Although country music officially began in the 1920s in the American South, the
genre, according to many sources, dates back to the Appalachian music of the late
18th century – a music of traditional ballads and fiddle tunes played by Irish
and Scottish immigrants, combined with Baptist hymns and the blues. The result was
an antique form of country music commonly known as "hillbilly." The instruments
popularized during this period included the dulcimer, the guitar, the fiddle and
the five-string banjo – the iconic symbol of Appalachian culture, brought
to America by African slaves.
American fiddler Eck Robertson is credited with making the first
recording of country music in 1922. In 1925, singer Vernon Dalhart
scored its first big hit, titled Wreck of the Old ‘97, and two years
later, in Tennessee, talent scout Ralph Peer recorded Jimmie
Rodgers and the Carter Family – the two biggest
names in country music during the inter-war period.
This period also saw the genre benefit greatly from the advent of radio. Also in
1925, the popular program Grand Ole Opry hit the airwaves in Nashville,
helping to make the city the capital of country.
Western Swing and Bluegrass and Honky Tonk
In about 1935, country musician Bob Wills – the father of
western swing – took the bold step of integrating percussion; a few years
later, he was also among the first to feature an electric guitarist in his band.
After the end of Second World War, Bill Monroe popularized bluegrass
using only stringed instruments.
Texas, in the 1950s, gave birth to honky-tonk, a sub-genre of country music that
transformed rural hillbilly and appealed to a wider urban audience. Hank Williams
was its driving force (interesting to note is that some of Williams' songs,
like Move It On Over, were closer to rock and roll).
Country music also inspired the development of rockabilly, a rhythmic dance music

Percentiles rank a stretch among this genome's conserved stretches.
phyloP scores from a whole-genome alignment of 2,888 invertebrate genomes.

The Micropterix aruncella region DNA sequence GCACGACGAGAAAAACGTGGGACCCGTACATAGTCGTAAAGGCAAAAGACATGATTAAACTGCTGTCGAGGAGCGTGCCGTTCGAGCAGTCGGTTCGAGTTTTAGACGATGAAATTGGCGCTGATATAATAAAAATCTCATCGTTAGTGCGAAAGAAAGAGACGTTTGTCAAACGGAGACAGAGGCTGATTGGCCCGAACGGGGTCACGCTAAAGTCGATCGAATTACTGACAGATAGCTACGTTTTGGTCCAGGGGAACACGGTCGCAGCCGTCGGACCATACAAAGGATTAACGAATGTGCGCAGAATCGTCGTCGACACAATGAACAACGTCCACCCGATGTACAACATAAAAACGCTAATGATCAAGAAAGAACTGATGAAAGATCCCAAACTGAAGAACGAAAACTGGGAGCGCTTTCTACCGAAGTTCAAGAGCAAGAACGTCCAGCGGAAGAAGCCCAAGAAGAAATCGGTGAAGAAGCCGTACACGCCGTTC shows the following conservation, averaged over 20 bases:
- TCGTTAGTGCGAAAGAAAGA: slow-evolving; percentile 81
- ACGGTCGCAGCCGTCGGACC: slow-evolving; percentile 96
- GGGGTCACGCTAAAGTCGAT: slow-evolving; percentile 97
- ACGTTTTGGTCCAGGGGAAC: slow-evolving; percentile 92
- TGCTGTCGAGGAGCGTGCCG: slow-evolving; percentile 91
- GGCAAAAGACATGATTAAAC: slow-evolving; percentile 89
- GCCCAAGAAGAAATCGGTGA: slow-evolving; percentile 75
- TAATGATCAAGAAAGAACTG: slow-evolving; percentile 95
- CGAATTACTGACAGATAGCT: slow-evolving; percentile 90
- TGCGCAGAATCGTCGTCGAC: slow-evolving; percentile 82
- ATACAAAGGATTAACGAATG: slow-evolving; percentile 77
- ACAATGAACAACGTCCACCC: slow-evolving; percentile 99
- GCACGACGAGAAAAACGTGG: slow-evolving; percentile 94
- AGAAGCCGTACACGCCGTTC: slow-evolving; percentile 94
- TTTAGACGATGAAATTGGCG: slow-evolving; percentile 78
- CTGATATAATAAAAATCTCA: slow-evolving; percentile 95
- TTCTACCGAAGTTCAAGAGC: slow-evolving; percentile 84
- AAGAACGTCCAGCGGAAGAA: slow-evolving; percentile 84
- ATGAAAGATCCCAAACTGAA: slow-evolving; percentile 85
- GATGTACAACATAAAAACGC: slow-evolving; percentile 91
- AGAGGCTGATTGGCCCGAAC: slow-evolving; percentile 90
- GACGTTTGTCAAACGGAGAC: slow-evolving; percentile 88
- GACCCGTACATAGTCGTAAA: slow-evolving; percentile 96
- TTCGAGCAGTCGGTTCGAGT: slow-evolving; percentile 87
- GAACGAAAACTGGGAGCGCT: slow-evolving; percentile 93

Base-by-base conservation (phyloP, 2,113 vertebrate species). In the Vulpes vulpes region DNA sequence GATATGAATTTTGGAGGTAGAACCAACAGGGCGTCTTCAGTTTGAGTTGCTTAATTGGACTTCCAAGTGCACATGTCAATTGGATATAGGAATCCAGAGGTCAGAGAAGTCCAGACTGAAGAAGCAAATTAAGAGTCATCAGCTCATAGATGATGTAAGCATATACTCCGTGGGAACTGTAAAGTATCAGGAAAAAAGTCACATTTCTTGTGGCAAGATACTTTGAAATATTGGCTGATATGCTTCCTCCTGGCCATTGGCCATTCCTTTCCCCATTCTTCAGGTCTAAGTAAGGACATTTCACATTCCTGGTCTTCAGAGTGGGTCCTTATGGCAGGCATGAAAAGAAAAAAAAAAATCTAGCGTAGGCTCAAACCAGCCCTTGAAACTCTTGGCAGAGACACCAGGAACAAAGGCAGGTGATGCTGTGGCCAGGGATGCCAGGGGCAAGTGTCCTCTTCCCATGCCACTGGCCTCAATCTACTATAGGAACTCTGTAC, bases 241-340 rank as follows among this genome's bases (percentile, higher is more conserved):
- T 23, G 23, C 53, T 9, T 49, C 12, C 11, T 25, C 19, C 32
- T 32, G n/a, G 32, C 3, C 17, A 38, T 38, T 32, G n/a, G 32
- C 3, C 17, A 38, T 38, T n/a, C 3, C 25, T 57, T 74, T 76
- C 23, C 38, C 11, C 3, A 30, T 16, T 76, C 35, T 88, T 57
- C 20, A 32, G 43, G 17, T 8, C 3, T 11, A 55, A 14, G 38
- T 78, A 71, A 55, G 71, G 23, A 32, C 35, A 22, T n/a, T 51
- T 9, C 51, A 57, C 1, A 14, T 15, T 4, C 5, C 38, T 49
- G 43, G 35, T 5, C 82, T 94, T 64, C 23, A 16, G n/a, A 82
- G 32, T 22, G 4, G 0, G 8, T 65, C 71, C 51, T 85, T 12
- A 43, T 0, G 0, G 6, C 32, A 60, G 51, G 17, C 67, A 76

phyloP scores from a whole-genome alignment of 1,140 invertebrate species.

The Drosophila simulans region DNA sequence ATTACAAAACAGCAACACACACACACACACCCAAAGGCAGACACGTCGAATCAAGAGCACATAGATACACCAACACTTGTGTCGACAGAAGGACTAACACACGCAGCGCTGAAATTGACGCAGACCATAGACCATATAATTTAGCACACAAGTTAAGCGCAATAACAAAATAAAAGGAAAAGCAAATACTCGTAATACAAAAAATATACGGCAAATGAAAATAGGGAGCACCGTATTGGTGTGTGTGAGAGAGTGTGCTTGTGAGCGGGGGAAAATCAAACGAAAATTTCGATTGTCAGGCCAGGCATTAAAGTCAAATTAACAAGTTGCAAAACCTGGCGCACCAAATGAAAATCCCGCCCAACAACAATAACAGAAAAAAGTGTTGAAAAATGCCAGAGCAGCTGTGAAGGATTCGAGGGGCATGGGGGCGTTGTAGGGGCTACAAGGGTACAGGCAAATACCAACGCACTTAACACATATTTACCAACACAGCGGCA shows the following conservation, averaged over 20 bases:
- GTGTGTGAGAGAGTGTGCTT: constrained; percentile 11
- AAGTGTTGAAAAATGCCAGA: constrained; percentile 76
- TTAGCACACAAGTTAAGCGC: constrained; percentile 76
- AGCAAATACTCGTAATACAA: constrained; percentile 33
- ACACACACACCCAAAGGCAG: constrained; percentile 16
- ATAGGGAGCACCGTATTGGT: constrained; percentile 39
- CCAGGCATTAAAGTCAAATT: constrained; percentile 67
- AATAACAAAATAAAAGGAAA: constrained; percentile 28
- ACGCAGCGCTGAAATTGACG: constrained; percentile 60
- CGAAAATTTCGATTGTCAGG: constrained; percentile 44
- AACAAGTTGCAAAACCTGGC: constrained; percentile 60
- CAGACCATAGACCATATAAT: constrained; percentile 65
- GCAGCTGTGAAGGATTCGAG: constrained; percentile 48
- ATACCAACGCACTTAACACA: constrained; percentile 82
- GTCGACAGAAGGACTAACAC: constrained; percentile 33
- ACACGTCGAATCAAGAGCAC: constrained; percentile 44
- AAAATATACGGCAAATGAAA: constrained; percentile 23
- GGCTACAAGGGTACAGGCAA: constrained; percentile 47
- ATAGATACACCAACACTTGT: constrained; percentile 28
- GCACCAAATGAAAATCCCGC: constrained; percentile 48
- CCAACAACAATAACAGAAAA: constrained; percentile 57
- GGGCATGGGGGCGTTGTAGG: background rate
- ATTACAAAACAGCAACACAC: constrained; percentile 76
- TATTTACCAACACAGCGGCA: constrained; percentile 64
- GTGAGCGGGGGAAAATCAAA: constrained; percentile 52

first heard in Memphis in about 1954. In 1956, Elvis Presley and
Johnny Cash scored monster hits with Heartbreak Hotel
and I Walk the Line, two of rockabilly's signature songs. Also popular
during this period was the gospel-inspired country of Red Foley.
Nashville: Home of Country Music
In the 1960s, the Nashville Sound transformed country music into a lucrative industry,
with producers such as Chet Atkins (also a guitar genius) and
Owen Bradley opting for a more commercial sound. The sixties were also
the heyday of such recording artists as Marty Robbins, Porter
Wagoner and Roger Miller.
By the mid-1960s, folk legends like Bob Dylan were descending on
Nashville to record with local session players. Dylan's Nashville Skyline,
released in 1969, was a blend of country and rock, as was Sweetheart of the Rodeo,
an album recorded a year earlier by The Byrds. By the 1970s the
country and western influence extended to such bands as The Eagles
Later in the decade, singers Kenny Rogers and Dolly Parton
experienced superstardom with well-crafted, middle-of-the-road songs which owed
as much to pop music as they did to country music.
After a period of sharp decline, country music rebounded in the 1980s thanks, again,
to Nashville-based artists like Ricky Skaggs and Randy Travis.
Today, the likes of Alan Jackson, Faith Hill and
Garth Brooks have returned country music to its rightful place - back
in the saddle!
Québec has long had its own country music star system. In the 1940s,
Soldat Lebrun vaulted to success with L'adieu du soldat
and La complainte d'une mère, songs that dealt with the concerns
of soldiers and their loved ones. Also popular among Quebecers in the late 1940s
were Marcel Martel, father of Renée Martel, and Willie
Lamothe, aka "King of Country and Western." In a career spanning
35 years, Martel the elder sold close to 2 million records. English Canada
has also had its share of country music stars, among them Stompin' Tom Connors,
Anne Murray and, much later, Shania Twain.
Country Music at the Festival
A stalwart at the Festival International de Jazz de Montréal, jazz guitarist
has fostered a lifelong interest in folk and country. In 1997, the multi-instrumentalist
from Colorado gave a command performance highlighting his country roots. Alongside
Jerry Douglas on the dobro guitar, the inimitable Frisell
did not disappoint.
In 2009, legendary bassist
Charlie Haden appeared at the Festival with family and
friends, presenting songs from the album Rambling Boy, which saw Haden
return to his folk and country music roots.
The Kitchen Shakers
have also brought their festive brand of cajun country to the Festival, performing
in the same year as
The League of Extraordinary Country Gentlemen, a Québec-based
band made up of Alex Cattaneo, Rick Haworth and
Mario Légaré. The latter played a mixed bag of country
classics together with some lesser known country songs.